A green Federal Way makes money grow

What can green do for you?

Much like the slogan for United Parcel Service, environmental measures (or green) can do a lot for businesses.

How about creating a shopping environment where customers are willing to pay up to 12 percent more for products at retail shops? Or increasing your efficiency and reducing operating costs by reducing waste?

Experience and evidence is growing that “greening up” has benefits for individual businesses. Kathleen Wolf, a forest research scientist at the University of Washington, has studied central business districts and found that customers are willing to pay up to 12 percent more for the same product in business districts that feature large trees.

Many businesses, from big to small, have reaped financial benefits from eco-strategies. Oil giant BP saved more than $3 billion in two decades from measures to reduce its carbon emissions. Small to medium-sized businesses can typically save 20 percent to 30 percent on water utility bills by replacing inefficient equipment and implementing water conservation techniques. Simply using energy efficient power strips on computers can save 70 percent of the cost of operating each computer in a business.

For too many years, people have pitched environment and business as opposing forces. In reality, they’re both integral elements of community quality of life. High quality communities feature a strong economy and a clean, healthy environment. Federal Way is fortunate to be blessed with an effective, creative Chamber of Commerce, a growing economy with community-minded businesses, and some spectacular natural areas like the West Hylebos Wetlands Park.

Studies have shown that a vibrant natural environment like Federal Way has can be a competitive advantage for a community trying to grow its economy. Along with the bread-and-butter basics of good schools, safe streets and transportation, the amount of protected open space and quality parks is a major element for new businesses deciding to locate a shop or headquarters.

The Friends of the Hylebos is working to protect and restore a large swath of the Hylebos Creek Watershed, more than 745 acres and 10 miles of Hylebos Creek as it flows south from Federal Way through Milton and Fife and into Commencement Bay. We’re a market-based conservation organization, working with willing sellers to buy property for preservation. Being a lean, efficient group, we catalyze conservation projects by facilitating partnerships with businesses and government agencies, and securing grant and public and private funding for acquisition. We also work with businesses needing to mitigate for development, locating suitable sites and even designing and building the projects.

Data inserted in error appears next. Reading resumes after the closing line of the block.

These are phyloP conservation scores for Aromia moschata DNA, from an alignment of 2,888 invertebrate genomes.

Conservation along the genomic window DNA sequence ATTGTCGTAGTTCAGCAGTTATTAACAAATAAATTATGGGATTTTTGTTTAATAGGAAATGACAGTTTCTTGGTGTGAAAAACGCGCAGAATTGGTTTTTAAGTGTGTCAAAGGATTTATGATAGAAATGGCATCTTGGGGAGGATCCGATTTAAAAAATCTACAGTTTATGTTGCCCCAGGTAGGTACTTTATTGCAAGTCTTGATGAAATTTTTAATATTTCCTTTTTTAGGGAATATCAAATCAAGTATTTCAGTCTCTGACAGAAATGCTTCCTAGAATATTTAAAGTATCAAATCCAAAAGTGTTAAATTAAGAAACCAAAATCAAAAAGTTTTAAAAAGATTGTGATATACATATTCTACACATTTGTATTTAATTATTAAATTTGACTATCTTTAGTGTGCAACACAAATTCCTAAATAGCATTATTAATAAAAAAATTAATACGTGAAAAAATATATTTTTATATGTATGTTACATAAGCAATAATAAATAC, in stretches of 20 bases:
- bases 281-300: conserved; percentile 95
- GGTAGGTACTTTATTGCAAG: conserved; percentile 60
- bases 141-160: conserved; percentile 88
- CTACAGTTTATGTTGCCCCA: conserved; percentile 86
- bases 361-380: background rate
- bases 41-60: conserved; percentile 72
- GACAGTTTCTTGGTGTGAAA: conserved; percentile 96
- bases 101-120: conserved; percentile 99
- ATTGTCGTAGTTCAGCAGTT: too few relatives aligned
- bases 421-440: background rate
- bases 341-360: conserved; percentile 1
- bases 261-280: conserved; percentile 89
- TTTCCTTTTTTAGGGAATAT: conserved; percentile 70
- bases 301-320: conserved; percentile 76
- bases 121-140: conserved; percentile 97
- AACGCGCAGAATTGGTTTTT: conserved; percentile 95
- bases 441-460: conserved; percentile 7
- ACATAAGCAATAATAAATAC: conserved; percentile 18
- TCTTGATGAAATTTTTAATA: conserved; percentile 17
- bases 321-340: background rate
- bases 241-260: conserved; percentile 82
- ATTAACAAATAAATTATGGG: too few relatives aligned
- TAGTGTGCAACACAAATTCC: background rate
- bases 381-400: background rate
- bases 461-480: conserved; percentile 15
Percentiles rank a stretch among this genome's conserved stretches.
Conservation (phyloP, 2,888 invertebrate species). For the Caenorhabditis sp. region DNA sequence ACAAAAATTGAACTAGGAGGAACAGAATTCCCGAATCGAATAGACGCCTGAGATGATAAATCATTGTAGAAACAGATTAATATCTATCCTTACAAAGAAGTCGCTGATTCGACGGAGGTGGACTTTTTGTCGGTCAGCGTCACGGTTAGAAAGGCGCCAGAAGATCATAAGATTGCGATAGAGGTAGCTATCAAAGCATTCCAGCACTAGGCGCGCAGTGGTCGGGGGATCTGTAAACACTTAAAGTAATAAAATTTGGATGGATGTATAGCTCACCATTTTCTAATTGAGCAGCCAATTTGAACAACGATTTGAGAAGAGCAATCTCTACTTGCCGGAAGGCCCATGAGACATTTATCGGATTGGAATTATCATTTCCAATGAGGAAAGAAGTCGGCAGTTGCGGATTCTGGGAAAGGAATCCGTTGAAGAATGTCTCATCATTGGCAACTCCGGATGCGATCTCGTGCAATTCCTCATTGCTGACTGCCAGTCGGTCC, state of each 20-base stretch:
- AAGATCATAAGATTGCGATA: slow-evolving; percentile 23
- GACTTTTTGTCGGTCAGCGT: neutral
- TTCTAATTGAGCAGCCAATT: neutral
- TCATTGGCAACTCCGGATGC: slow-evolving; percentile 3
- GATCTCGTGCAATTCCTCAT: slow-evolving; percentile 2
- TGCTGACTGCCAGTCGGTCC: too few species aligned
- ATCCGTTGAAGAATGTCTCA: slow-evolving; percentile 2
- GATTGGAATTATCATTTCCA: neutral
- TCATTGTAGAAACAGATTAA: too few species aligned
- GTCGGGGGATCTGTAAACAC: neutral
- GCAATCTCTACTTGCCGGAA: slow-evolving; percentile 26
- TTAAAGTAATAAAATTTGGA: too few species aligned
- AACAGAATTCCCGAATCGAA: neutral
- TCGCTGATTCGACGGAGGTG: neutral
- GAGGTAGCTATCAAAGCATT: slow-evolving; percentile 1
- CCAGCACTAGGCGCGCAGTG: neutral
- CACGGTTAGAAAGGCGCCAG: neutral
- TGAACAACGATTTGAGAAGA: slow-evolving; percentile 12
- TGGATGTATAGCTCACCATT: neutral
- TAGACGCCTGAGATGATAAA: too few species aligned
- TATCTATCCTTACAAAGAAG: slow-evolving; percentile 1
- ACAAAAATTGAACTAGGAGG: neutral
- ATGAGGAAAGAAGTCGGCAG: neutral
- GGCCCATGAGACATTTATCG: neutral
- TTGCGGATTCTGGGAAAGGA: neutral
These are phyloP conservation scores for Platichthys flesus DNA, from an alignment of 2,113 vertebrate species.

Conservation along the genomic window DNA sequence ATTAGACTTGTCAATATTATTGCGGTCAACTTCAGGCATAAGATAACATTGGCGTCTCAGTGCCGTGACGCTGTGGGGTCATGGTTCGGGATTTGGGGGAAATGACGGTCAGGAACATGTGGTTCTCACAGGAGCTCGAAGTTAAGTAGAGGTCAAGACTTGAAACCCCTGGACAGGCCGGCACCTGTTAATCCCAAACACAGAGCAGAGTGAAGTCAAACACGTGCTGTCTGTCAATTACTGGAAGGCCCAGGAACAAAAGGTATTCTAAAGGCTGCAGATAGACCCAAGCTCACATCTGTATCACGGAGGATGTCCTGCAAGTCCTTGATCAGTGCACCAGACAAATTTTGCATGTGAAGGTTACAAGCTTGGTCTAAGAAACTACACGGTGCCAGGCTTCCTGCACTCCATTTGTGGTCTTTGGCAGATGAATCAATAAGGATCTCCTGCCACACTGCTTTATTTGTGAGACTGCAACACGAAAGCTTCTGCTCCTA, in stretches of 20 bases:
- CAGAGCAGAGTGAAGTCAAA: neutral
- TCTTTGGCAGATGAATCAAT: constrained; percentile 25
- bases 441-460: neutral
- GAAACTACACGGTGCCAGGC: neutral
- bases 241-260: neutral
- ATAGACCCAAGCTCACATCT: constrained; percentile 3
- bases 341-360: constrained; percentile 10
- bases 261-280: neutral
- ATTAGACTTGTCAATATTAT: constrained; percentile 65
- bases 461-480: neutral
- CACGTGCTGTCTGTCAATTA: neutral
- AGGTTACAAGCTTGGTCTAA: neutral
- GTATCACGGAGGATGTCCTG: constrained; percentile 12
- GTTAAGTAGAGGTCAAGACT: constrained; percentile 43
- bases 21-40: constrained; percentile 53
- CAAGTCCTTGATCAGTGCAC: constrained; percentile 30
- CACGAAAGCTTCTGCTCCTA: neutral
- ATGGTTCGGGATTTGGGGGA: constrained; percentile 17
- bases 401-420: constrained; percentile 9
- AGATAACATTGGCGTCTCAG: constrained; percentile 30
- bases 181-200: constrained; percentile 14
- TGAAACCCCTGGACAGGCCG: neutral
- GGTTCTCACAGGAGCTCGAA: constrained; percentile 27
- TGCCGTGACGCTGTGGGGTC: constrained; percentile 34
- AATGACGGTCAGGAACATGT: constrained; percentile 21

To date, we’ve preserved more than 400 acres of habitat. We vest ownership in the corresponding local government. Since 2000, we’ve helped bring over $4 million of open space to the city of Federal Way alone. This also has its own positive economic effects. Protected open space has been shown to increase property values of adjacent properties, benefitting landowners, and increasing local tax revenues that fund basic services.

I can’t say whether achieving the Hylebos Creek Conservation Initiative will have as dramatic an impact to individual businesses as the above example with shoppers paying 12 percent more for goods. I do know, however, that it will contribute to a cleaner, healthier Federal Way — one that’s attractive to high quality businesses and new residents.

It’s not enough anymore to say that environmentalists and businesses are not enemies. They should regard each other as friends with common interests.

Businesses can benefit directly from the environment by increasing energy efficiency and reducing waste. They can also benefit indirectly by supporting market-based conservation efforts like the Hylebos Creek Conservation Initiative, which is improving the environment we all live, work, shop and play in here in Federal Way.

Chris Carrel is a lifelong Federal Way resident and executive director of the Friends of the Hylebos, a nonprofit conservation organization working to preserve and restore Hylebos Creek and the West Hylebos Wetlands. Contact: chinook@hylebos.org or (253) 874-2005.

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